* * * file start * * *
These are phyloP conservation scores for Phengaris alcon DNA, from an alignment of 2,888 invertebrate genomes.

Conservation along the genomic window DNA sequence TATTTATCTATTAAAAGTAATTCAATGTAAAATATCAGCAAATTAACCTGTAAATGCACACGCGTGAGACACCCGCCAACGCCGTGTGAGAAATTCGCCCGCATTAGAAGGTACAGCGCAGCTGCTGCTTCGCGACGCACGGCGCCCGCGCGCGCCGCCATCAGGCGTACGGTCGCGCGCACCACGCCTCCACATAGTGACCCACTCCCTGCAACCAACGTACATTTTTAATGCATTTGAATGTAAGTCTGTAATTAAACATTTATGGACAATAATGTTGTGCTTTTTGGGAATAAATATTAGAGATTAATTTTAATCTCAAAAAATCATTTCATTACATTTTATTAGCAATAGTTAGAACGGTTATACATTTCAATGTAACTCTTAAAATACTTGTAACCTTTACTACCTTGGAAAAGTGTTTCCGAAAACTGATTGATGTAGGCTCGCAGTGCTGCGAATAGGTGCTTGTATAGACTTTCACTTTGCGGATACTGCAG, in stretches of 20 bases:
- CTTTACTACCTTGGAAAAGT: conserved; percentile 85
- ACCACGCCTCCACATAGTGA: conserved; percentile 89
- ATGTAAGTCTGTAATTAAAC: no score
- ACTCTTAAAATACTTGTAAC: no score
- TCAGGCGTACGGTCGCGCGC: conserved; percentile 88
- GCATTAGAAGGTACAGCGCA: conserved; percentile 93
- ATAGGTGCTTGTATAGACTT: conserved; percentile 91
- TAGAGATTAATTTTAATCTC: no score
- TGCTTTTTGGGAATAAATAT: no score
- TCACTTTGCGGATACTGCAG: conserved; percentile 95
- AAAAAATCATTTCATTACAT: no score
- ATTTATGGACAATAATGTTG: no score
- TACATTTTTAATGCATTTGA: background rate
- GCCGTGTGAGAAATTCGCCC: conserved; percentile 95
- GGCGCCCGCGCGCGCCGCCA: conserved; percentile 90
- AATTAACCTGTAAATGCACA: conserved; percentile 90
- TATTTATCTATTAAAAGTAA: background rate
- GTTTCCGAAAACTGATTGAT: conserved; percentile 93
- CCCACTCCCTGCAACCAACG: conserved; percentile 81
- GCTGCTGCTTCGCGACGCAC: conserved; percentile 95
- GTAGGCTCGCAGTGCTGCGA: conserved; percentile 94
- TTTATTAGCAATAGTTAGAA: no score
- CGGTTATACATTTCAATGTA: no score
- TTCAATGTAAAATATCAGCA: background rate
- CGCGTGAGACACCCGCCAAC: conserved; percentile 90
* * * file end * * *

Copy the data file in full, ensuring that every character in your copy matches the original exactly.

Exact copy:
These are phyloP conservation scores for Phengaris alcon DNA, from an alignment of 2,888 invertebrate genomes.

Conservation along the genomic window DNA sequence TATTTATCTATTAAAAGTAATTCAATGTAAAATATCAGCAAATTAACCTGTAAATGCACACGCGTGAGACACCCGCCAACGCCGTGTGAGAAATTCGCCCGCATTAGAAGGTACAGCGCAGCTGCTGCTTCGCGACGCACGGCGCCCGCGCGCGCCGCCATCAGGCGTACGGTCGCGCGCACCACGCCTCCACATAGTGACCCACTCCCTGCAACCAACGTACATTTTTAATGCATTTGAATGTAAGTCTGTAATTAAACATTTATGGACAATAATGTTGTGCTTTTTGGGAATAAATATTAGAGATTAATTTTAATCTCAAAAAATCATTTCATTACATTTTATTAGCAATAGTTAGAACGGTTATACATTTCAATGTAACTCTTAAAATACTTGTAACCTTTACTACCTTGGAAAAGTGTTTCCGAAAACTGATTGATGTAGGCTCGCAGTGCTGCGAATAGGTGCTTGTATAGACTTTCACTTTGCGGATACTGCAG, in stretches of 20 bases:
- CTTTACTACCTTGGAAAAGT: conserved; percentile 85
- ACCACGCCTCCACATAGTGA: conserved; percentile 89
- ATGTAAGTCTGTAATTAAAC: no score
- ACTCTTAAAATACTTGTAAC: no score
- TCAGGCGTACGGTCGCGCGC: conserved; percentile 88
- GCATTAGAAGGTACAGCGCA: conserved; percentile 93
- ATAGGTGCTTGTATAGACTT: conserved; percentile 91
- TAGAGATTAATTTTAATCTC: no score
- TGCTTTTTGGGAATAAATAT: no score
- TCACTTTGCGGATACTGCAG: conserved; percentile 95
- AAAAAATCATTTCATTACAT: no score
- ATTTATGGACAATAATGTTG: no score
- TACATTTTTAATGCATTTGA: background rate
- GCCGTGTGAGAAATTCGCCC: conserved; percentile 95
- GGCGCCCGCGCGCGCCGCCA: conserved; percentile 90
- AATTAACCTGTAAATGCACA: conserved; percentile 90
- TATTTATCTATTAAAAGTAA: background rate
- GTTTCCGAAAACTGATTGAT: conserved; percentile 93
- CCCACTCCCTGCAACCAACG: conserved; percentile 81
- GCTGCTGCTTCGCGACGCAC: conserved; percentile 95
- GTAGGCTCGCAGTGCTGCGA: conserved; percentile 94
- TTTATTAGCAATAGTTAGAA: no score
- CGGTTATACATTTCAATGTA: no score
- TTCAATGTAAAATATCAGCA: background rate
- CGCGTGAGACACCCGCCAAC: conserved; percentile 90